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apart

[uh-pahrt] /əˈpɑrt/
adverb
1.
into pieces or parts; to pieces:
to take a watch apart; an old barn falling apart from decay.
2.
separately in place, time, motion, etc.:
New York and Tokyo are thousands of miles apart. Our birthdays are three days apart.
3.
to or at one side, with respect to place, purpose, or function:
to put money apart for education; to keep apart from the group out of pride.
4.
separately or individually in consideration:
each factor viewed apart from the others.
5.
aside (used with a gerund or noun):
Joking apart, what do you think?
adjective
6.
having independent or unique qualities, features, or characteristics (usually used following the noun it modifies):
a class apart.
Verb phrases
7.
take apart,
  1. to disassemble:
    to take a clock apart.
  2. Informal. to criticize; attack:
    She was taken apart for her controversial stand.
  3. to subject to intense examination:
    He will take your feeble excuses apart.
Idioms
8.
apart from, aside from; in addition to; besides:
Apart from other considerations, time is a factor.
Origin
1350-1400
1350-1400; Middle English < Old French a part to one side. See a-5, part
Related forms
apartness, noun
Dictionary.com Unabridged
Based on the Random House Dictionary, © Random House, Inc. 2014.
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British Dictionary definitions for take apart

take apart

verb (transitive, adverb)
1.
to separate (something) into component parts
2.
to criticize or punish severely: the reviewers took the new play apart

apart

/əˈpɑːt/
adjective, adverb (postpositive)
1.
to pieces or in pieces: he had the television apart on the floor
2.
placed or kept separately or to one side for a particular purpose, reason, etc; aside (esp in the phrases set or put apart)
3.
separate in time, place, or position; at a distance: he stood apart from the group, two points three feet apart
4.
not being taken into account; aside: these difficulties apart, the project ran smoothly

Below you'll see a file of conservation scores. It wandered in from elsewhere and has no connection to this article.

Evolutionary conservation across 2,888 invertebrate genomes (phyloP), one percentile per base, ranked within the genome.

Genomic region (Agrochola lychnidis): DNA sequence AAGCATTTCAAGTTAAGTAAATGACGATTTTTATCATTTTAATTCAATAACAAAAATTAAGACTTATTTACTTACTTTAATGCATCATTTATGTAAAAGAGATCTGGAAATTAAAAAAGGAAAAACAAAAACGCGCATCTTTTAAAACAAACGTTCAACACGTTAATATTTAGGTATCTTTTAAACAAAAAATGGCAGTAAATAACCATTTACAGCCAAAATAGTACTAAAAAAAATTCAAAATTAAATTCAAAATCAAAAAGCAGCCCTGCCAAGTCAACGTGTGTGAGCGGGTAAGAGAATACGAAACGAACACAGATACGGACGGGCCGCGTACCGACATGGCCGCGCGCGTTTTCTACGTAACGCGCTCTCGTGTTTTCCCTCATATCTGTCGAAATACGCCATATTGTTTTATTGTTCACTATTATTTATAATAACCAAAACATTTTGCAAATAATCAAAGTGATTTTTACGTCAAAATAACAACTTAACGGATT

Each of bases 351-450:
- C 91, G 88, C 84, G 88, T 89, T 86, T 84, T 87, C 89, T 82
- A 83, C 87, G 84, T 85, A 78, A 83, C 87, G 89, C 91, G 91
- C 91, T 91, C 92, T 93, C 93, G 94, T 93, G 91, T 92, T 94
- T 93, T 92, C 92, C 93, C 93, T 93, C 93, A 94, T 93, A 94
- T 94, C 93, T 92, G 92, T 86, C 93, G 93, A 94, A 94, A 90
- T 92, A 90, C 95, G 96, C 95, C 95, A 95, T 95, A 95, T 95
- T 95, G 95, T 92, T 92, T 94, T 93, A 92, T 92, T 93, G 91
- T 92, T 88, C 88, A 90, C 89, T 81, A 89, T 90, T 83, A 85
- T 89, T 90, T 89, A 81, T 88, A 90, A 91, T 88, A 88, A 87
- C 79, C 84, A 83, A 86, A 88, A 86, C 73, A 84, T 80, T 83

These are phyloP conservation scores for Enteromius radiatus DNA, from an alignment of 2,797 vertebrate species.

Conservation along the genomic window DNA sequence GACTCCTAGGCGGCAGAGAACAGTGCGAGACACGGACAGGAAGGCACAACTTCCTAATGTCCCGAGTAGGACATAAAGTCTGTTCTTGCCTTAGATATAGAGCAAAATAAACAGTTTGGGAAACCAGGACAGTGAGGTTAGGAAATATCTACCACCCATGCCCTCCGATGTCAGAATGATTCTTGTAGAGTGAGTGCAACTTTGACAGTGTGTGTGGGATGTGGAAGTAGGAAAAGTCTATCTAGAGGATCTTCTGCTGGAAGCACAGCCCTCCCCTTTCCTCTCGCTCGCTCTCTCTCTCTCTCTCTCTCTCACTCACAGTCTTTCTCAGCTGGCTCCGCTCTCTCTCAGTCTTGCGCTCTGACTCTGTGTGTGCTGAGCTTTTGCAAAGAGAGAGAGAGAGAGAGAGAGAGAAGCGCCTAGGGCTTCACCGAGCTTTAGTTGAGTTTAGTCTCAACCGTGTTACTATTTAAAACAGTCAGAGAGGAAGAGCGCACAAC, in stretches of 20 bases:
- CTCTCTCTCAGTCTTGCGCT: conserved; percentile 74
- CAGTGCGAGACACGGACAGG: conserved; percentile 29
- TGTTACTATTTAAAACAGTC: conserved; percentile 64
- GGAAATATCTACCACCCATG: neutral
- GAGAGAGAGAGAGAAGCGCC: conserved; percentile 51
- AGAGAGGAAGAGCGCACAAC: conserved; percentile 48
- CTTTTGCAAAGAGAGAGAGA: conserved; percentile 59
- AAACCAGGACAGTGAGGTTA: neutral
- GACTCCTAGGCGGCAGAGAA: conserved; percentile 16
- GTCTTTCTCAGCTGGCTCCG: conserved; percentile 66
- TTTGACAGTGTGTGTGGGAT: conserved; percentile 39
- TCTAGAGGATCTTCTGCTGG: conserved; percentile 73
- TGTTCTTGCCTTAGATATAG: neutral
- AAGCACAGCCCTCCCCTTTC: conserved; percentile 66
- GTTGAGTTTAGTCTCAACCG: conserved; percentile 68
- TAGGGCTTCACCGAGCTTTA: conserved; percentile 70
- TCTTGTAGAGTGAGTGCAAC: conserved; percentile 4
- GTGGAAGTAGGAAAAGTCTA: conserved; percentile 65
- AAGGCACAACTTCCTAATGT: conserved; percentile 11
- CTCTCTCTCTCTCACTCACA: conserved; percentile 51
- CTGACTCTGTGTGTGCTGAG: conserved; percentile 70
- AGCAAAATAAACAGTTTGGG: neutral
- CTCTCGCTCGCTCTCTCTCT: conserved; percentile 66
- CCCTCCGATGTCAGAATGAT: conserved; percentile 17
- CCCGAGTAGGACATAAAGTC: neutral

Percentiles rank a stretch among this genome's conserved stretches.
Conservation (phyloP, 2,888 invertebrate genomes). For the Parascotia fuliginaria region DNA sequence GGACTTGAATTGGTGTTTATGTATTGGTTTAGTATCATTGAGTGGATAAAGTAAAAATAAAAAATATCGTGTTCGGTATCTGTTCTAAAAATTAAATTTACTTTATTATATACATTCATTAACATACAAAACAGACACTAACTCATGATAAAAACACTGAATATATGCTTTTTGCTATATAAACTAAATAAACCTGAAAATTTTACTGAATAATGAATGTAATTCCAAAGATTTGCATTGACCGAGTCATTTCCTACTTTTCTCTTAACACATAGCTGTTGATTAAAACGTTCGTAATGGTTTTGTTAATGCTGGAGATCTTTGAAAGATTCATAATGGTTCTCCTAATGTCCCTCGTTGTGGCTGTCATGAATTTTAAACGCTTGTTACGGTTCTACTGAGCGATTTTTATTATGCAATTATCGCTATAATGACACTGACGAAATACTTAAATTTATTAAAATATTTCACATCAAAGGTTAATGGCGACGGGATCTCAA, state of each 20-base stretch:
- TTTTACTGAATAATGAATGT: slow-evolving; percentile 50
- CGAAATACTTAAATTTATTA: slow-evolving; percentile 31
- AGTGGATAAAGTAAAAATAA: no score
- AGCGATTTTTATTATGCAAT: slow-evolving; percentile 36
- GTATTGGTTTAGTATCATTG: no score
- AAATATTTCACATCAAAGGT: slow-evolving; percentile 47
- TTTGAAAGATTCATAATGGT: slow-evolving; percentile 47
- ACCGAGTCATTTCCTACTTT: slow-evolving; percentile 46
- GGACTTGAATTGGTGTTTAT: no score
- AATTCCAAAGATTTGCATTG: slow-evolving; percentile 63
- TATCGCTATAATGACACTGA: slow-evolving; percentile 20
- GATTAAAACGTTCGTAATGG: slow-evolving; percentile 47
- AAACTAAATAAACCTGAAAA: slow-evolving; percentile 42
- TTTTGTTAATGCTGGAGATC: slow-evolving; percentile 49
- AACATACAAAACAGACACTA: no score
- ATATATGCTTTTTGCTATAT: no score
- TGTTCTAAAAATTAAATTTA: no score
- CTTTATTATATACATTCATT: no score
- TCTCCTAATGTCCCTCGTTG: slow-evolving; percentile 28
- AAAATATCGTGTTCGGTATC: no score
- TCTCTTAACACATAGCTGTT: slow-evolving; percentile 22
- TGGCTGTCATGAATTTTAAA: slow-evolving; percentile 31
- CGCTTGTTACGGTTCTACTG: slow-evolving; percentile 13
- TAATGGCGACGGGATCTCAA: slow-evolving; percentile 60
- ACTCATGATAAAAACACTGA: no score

5.
individual; distinct; separate: a race apart
6.
separately or independently in use, thought, or function: considered apart, his reasoning was faulty
7.
(preposition) apart from, besides; other than
Word Origin
C14: from Old French a part at (the) side
Collins English Dictionary - Complete & Unabridged 2012 Digital Edition
© William Collins Sons & Co. Ltd. 1979, 1986 © HarperCollins
Publishers 1998, 2000, 2003, 2005, 2006, 2007, 2009, 2012
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Word Origin and History for take apart

apart

adv.

late 14c., from Old French à part "to the side," from Latin ad "to" (see ad-) + partem, accusative of pars "a side" (see part (n.)).

Online Etymology Dictionary, © 2010 Douglas Harper
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Slang definitions & phrases for take apart

take apart

verb phrase
  1. To criticize severely and in a detailed way; defame
  2. To defeat; thrash: mugger took them apart (1942+)
  3. To dismantle: took the Legos apart

The Dictionary of American Slang, Fourth Edition by Barbara Ann Kipfer, PhD. and Robert L. Chapman, Ph.D.
Copyright (C) 2007 by HarperCollins Publishers.
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Idioms and Phrases with take apart

take apart

.
Dismantle or disassemble, as in They had to take apart the stereo before they could move it. This usage was first recorded in 1936.
.
Examine thoroughly, analyze or dissect, as in The teacher embarrassed Tom by taking his thesis apart in front of the class. [ Mid-1900s ]
.
Beat up, thrash, as in You'd better be careful; those boys will take you apart. [ ; mid-1900s ]

apart

In addition to the idiom beginning with
apart
The American Heritage® Idioms Dictionary
Copyright © 2002, 2001, 1995 by Houghton Mifflin Company. Published by Houghton Mifflin Company.
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8
8
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